Chablis by Donald Barthelme, 1983
The magic trick:
Summing up the story in one very quick image of the narrator watching runners run past his house
So much with Barthelme – at least my experience with him in the past – is subversion and humor and anger and nonsense as commentary. This story, on the other hand, comes very close to straight-up character study. Yes, the wit and zany tone is still there, but I found something a little steadier about the overall picture here.
I especially liked the scene our narrator describes that sees him waking up early to his desk, Chablis, cigarettes and paranoia, while his neighbors are out running and being healthy. It’s a wonderful image. It makes me laugh, but it also very accurately sums up the plight of the even-only-slightly alienated middle class in suburban America. So much pressure. It’s sad. This is the first Barthelme story I have read where I feel like the target of the subversion and the humor is getting the upper hand. I guess regular adult life is a foe difficult for anyone, even the geniuses, to defeat. And that’s quite a trick on Barthelme’s part.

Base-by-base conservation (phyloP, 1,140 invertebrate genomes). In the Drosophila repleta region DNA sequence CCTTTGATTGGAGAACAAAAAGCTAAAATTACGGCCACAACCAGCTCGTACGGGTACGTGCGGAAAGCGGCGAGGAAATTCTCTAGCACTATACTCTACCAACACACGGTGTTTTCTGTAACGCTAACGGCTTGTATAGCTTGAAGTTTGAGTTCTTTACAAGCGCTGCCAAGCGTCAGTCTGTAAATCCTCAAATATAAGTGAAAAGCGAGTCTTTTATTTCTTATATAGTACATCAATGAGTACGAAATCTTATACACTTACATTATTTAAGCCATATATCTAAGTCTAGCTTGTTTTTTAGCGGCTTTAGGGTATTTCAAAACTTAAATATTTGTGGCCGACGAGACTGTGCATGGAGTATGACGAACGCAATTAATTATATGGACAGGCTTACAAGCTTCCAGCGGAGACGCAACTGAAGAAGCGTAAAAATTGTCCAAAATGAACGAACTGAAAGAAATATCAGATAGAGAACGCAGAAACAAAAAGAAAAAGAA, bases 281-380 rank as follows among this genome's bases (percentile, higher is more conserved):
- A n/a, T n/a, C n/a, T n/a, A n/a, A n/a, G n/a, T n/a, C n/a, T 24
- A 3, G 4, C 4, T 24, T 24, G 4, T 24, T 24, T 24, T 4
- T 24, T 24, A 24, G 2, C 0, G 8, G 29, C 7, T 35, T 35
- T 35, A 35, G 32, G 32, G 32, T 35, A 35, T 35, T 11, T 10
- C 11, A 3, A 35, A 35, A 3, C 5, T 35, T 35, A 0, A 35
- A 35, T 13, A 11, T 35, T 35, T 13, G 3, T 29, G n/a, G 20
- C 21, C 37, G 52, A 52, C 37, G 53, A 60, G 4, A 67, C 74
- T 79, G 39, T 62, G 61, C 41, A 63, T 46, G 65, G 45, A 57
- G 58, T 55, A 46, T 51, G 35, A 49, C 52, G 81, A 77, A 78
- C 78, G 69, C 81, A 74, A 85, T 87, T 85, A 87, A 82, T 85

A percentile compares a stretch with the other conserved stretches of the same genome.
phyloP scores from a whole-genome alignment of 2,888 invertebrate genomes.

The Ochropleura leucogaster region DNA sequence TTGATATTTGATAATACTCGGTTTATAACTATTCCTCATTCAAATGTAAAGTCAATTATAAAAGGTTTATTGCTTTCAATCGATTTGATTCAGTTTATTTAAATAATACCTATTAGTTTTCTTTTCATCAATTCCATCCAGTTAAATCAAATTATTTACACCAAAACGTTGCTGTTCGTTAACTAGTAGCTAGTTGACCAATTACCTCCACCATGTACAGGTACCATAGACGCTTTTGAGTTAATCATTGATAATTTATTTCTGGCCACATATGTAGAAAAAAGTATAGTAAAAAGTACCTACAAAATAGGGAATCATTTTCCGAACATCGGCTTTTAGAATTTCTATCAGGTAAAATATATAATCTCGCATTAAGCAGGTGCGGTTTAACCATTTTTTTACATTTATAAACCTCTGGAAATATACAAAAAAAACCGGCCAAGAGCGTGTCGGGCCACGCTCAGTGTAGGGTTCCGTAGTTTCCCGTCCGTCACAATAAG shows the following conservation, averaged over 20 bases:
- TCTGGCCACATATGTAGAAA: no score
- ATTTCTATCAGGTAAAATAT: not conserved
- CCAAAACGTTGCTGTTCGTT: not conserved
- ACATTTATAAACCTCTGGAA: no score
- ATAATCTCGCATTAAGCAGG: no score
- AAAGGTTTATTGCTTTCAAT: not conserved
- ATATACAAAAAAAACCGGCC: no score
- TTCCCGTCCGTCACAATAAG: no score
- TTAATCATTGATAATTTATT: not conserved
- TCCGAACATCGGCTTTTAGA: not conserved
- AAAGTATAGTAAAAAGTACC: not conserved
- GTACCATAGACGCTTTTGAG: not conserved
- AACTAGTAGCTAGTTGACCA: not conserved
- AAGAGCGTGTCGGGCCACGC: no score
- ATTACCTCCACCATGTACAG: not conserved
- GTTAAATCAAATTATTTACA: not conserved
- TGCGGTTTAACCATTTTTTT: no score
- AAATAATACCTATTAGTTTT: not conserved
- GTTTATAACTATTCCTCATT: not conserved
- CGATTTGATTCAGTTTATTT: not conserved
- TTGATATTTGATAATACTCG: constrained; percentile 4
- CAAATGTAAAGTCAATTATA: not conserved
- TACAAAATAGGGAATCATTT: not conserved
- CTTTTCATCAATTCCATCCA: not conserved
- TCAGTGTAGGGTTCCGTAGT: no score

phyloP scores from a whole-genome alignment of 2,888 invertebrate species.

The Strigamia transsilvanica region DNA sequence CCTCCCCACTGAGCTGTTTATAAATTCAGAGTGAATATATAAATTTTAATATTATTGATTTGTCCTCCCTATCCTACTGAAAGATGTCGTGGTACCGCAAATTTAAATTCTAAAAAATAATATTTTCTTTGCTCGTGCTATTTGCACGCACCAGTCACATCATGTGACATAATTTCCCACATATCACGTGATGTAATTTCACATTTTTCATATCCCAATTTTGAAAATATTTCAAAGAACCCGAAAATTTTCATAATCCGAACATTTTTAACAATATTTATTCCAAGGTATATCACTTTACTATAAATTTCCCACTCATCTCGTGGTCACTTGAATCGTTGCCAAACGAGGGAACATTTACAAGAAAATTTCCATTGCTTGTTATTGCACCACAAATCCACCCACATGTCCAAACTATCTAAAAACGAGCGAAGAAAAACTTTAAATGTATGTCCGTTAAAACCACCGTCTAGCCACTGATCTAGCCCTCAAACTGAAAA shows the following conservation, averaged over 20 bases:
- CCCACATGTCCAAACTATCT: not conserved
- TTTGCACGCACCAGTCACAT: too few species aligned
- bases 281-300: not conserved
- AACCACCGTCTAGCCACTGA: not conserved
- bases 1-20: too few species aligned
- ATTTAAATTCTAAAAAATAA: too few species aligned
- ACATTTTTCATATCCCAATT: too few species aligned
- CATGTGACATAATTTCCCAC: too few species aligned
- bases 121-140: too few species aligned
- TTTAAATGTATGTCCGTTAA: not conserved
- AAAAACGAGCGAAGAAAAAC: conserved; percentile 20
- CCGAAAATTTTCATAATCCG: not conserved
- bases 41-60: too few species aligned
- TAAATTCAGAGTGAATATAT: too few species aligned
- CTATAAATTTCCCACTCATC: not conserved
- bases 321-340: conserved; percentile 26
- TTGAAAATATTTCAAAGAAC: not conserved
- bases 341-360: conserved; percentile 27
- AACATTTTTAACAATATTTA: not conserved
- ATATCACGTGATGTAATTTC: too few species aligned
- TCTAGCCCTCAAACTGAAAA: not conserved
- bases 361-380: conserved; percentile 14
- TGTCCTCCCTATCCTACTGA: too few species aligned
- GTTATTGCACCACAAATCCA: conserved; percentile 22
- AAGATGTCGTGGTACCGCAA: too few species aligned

I looked at some dogs at Pets ’a Plenty, which has birds, rodents, reptiles and dogs. All in top condition. They showed me the cairn terriers.
“Do they have their prayer books?” I asked.
This woman clerk didn’t know what I was talking about.
“The cairn terriers run about $295 per with their papers.”
I started to ask if they had any illegitimate children at lower prices, but I could see that it would be useless. And the woman already didn’t like me, I could tell.
What is wrong with me? Why am I not a more natural person like my wife wants me to be?
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